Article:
TYLER, Texas — Two young men
suspected of setting 10 East Texas churches on fire were active in the youth
group of a Southern Baptist congregation before drifting away from church after
the mother of one of them died three years ago.
David McAllister, father of
21-year-old Daniel George McAllister, one of two men arrested Feb. 21 on an
arson charge, told
the Tyler Morning Telegraph he had struggled with keeping his son on the right
track since his wife, who home-schooled the boy and kept him active in First
Baptist Church in Ben Wheeler, Texas, died from a heart attack and stroke.
Carlton Young, pastor of the
Baptist General Convention of Texas-affiliated
church for 15 years, remembered Wanda McAllister as the “spiritual anchor” of
“I knew her death affected him tremendously, but I hadn’t seen him enough since
his mother died to know how much,” Young told the Tyler newspaper. “It was a
really traumatic experience for their family.”
Young said neither McAllister
nor the other suspect, 19-year-old Jason Robert Bourque, had attended the
church for a year and a half. He said their attendance fell off after
McAllister’s mother died and Bourque’s family moved from Ben Wheeler, a town of
600 east of Dallas, to Lindale, Texas, about 20 miles away.
Police arrested Bourque in
Van Zandt County, Texas, and McAllister in San Antonio.
Both arrests were
without incident and both suspects were taken to Smith County to face charges
of arson in the Feb. 8 blaze that destroyed Dover Baptist Church in Tyler,
Authorities believe the duo
is responsible for nine church fires set between Jan. 1 and Feb. 8 in four East
Texas communities. They also are suspected in three attempted church break-ins
during the rash of arsons.
Additional charges are expected to be filed.
Police say they believe that
a Jan. 19 arson that destroyed First Baptist Church of Temple in Central Texas
is unrelated to the East Texas church fires.
An official with the federal
Bureau of Alcohol, Tobacco and Firearms said Feb. 21 that a person
of interest has been identified in the Temple fire, which caused an estimated
$15 million in damage.
Police did not discuss a
motive for setting the East Texas church fires, but they said they had known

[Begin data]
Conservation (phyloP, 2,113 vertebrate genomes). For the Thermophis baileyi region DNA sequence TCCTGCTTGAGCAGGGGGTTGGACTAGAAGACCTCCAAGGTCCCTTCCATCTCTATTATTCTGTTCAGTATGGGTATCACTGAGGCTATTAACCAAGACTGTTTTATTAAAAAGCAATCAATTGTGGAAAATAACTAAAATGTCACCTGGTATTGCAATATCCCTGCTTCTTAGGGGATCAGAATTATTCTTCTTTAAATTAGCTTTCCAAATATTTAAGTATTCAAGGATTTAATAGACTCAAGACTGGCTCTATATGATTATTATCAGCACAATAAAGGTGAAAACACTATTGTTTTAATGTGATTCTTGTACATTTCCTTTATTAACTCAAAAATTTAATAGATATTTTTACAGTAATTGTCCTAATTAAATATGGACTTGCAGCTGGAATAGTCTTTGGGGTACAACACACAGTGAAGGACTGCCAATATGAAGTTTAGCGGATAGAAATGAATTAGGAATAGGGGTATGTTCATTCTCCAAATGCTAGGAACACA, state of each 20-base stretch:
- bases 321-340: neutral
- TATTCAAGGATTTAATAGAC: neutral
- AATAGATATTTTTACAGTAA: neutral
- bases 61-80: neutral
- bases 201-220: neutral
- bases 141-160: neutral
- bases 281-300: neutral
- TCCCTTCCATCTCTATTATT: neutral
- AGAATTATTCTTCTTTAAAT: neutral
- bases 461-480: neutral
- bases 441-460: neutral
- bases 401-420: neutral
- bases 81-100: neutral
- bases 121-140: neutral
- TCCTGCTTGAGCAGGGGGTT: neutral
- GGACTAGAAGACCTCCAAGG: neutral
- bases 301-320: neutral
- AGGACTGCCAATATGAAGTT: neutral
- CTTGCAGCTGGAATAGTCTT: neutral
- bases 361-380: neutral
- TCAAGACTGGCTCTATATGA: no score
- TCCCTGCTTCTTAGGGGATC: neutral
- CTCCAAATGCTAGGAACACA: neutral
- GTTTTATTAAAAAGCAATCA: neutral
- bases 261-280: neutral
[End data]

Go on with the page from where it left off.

about the two suspects for several weeks.
Officials said a telephone hotline
tip triggered the arrests and that DNA evidence linked one of the two men to
the scene of one of the fires.
News of the arrests brought
relief to area churches, which had been advised to take security measures such
as installing alarm systems and surveillance cameras and members taking turns
guarding church buildings in what law-enforcement officials called “church
In Texas church arson is a
first-degree felony punishable by five to 99 years in prison. Bourque and
McAllister are being held on $10 million bond.
“No investigation is
finished until guilt is proven in court, but today marks a significant
milestone,” Robert Champion, special agent in charge of the ATF in Dallas, said
Feb. 21. “The arsons in these communities have been devastating, but the
citizens have been resilient and aided each other and the investigation.”
The men were arrested by a
task force created Jan. 20 to stop the arsons and find the people responsible
Hundreds of local law
enforcement officers, more than 200 personnel from the Texas Department of
Public Safety — including Texas Rangers, Highway Patrol troopers and Criminal
Investigation Division agents — and numerous FBI and ATF agents and specialists
worked the case in a three-county area covering 2,648 square miles and an
estimated 713 churches.
“By working closely with our
local and federal partners, we brought tremendous resources to this
investigation, working around the clock, and culminating in these arrests,” said
Steven McCraw, director of the Department of Public Safety. “The arsons of
these houses of worship were despicable and cowardly acts, and Texas won’t
stand for this kind of criminal activity.”
The pastor at First Baptist
Church in Ben Wheeler told
the Tyler newspaper that in hindsight, he wishes he had taken it more seriously
four or five years ago when Bourne and McAllister snuck into the church
building after finding an unlocked door. Nothing was damaged or taken, but
Young’s wife spotted the youngsters sneaking out of the building during the
early morning hours.
Young said he attributed the
incident to youthful indiscretion by a couple of kids finding a way to play in
the youth room. At the time he said he decided not to discuss it with the boys’
parents, but now he wishes he had used harsher words.
McAllister’s father agreed. “If
something would have been done then, then maybe this could have been different,”
he said, adding that he and his wife should have punished their son at the
Bourque’s family declined to
discuss his arrest, but Young remembered him as “mischievous” as well as
intelligent and capable of doing anything he set his mind to. The pastor said
he was not aware of the boys being involved in any illegal activity and that he
and the church were in “total disbelief” on hearing about their connection to
the church arsons.
“I would have never dreamed
it,” Young said. “If you had told me they were caught doing some youthful,
stupid thing, then OK. But to dream of them … we were totally devastated to
think they would do that.”